I suggest that you switch your alarm ringtone to a slowly increasing light instrumental music which can help you to wake up feeling more refreshed.

I use Sleep Cycle (not sponsored) to not only track my sleep but also as an alarm. They have an array of alarm sounds that is less disruptive to my mornings. Otherwise, you can use “Slow Rise” which is already available on our iPhones. If you are an Android user, I am sure there is an equivalent already available in your list of ringtones.

4. Working Out Every Day

Photo by Isaac Wendland on Unsplash

Since the pandemic, I manage to work-out at home almost every day for at least 30 minutes and find that it makes a drastic impact on my sleep.

I know it sounds really dreadful when all you want to do is to basically, well, sleep. Getting some exercise in your day is supported by the National Sleep Foundation. You just need as little as 10 minutes of aerobic activities, like jogging or cycling, to improve your sleep quality.

5. Getting Some Sun

Try to get some sun exposure during the day as sunlight causes our body to release more serotonin, a chemical precursor to melatonin. Melatonin is a crucial hormone that is produced when it gets dark, which helps with our body’s internal clock and promotes sleep.

This means that getting more serotonin during the day will allow your body to produce more melatonin at night, helping you to fall asleep and have a better night’s rest.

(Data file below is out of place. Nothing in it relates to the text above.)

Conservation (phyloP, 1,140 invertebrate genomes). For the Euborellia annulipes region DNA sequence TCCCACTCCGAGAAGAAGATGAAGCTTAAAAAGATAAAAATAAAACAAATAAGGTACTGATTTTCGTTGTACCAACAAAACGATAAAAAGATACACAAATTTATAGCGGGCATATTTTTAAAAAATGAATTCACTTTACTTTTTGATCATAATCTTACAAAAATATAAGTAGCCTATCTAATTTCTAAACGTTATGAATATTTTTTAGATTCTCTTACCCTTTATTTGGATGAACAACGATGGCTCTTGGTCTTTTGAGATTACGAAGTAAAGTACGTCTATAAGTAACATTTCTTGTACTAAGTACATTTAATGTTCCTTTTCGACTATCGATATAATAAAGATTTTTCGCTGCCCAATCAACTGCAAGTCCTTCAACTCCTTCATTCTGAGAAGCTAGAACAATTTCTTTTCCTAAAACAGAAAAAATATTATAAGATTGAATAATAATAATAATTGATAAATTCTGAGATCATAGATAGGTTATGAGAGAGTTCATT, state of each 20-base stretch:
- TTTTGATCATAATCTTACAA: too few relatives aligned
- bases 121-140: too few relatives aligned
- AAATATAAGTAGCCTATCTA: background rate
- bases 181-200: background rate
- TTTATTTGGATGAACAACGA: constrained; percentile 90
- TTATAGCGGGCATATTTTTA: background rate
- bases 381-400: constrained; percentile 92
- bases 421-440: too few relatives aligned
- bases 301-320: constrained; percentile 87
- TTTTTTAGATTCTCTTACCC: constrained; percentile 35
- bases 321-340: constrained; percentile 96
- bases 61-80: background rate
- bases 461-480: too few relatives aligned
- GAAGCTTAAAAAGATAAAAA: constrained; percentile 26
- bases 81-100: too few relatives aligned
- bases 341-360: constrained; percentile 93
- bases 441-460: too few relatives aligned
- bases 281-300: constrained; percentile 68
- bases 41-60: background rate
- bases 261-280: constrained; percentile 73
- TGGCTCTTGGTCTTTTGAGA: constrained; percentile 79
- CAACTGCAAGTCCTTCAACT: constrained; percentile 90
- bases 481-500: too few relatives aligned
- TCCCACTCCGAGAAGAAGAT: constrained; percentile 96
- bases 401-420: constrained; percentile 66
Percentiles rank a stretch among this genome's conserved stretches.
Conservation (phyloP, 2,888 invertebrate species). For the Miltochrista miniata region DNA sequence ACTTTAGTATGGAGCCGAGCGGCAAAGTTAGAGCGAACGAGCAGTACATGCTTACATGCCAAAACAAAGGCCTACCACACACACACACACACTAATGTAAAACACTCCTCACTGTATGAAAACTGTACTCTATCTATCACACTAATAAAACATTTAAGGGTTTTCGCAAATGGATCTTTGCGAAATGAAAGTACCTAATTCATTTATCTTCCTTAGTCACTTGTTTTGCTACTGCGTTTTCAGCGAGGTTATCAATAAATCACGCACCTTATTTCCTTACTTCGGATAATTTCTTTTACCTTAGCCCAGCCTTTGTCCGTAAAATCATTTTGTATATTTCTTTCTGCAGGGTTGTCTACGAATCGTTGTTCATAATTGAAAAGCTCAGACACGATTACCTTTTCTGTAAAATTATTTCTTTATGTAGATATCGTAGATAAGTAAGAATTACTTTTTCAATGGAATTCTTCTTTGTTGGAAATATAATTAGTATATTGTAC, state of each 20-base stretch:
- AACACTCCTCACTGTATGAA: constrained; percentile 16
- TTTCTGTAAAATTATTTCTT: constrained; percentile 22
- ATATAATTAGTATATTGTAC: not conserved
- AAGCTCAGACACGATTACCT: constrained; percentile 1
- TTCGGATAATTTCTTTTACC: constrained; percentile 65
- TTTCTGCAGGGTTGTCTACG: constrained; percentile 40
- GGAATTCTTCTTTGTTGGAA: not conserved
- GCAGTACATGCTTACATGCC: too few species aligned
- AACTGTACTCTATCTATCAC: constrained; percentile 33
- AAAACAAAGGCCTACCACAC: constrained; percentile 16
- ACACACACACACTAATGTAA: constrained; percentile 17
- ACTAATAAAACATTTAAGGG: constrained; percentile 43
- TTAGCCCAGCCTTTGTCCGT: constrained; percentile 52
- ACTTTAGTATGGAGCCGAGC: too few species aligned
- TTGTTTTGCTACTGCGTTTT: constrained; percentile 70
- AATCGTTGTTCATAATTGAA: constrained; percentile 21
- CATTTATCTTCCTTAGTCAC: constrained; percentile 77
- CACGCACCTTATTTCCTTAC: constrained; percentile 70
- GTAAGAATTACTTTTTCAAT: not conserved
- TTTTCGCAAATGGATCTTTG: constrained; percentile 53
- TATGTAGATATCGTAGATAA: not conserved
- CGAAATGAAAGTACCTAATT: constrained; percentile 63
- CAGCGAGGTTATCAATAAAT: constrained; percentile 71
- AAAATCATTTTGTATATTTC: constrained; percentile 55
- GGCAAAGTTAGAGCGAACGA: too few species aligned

For me, I sit by the window and have natural sunlight shine in throughout the day when I work. Otherwise, I try to take more water breaks by the windows, resting my eyes at the same time.

6. Not Having Caffeine After Noon

I didn’t implement this just recently, I’ve been doing it for a few years after taking note of my caffeine intake and how it affected my sleep. With a few trials and errors, I found that the latest that I can have any caffeinated drinks is 12 pm.

This is because caffeine has a half-life of 5 to 8 hours, which means that it takes that many hours just to reduce half of the amount you’ve consumed. The other half may take a few more hours to leave your body.

So if you take caffeine in the evening, some will still be in your body when it is bedtime. This will decrease the quality of your sleep, and you end up with a restless night.

7. Reducing Blue-Light Exposure

Photo by Maxim Ilyahov on Unsplash

I try to stop using my laptop or tablet before 8 pm, generally 2–3 hours before bed. For my phone, I’ll switch on my red filter at least 1–2 hours before I sleep. As there is no scientific evidence proving that red light or “night mode” on your devices can help minimise blue-light exposure, I try to still reduce the duration of screen time before bed.

But let’s be real here, we live in a digital age, and we aren’t gonna stop using all our devices at like 8 pm. The best alternative is to change the light in our environment by reducing the amount of blue-light exposure in the evening. This is because exposure to light suppresses the production of melatonin.

Switch your main lights off and use a blue-light-free lamp when night falls. I don’t personally own one, but instead, I switch off the main light and turn on multiple small lamps just enough for me to read and write.

8. Lowering Body Temperature

I start preparing myself for bed by taking night showers, usually 2 hours before I sleep, to reduce my body temperature. Many articles would tell you to take warm showers, but I find that taking either warm or cold showers are OK.

This is important because when your body is ready for bed, the body temperature begins to fall to initiate the process for a good night’s sleep.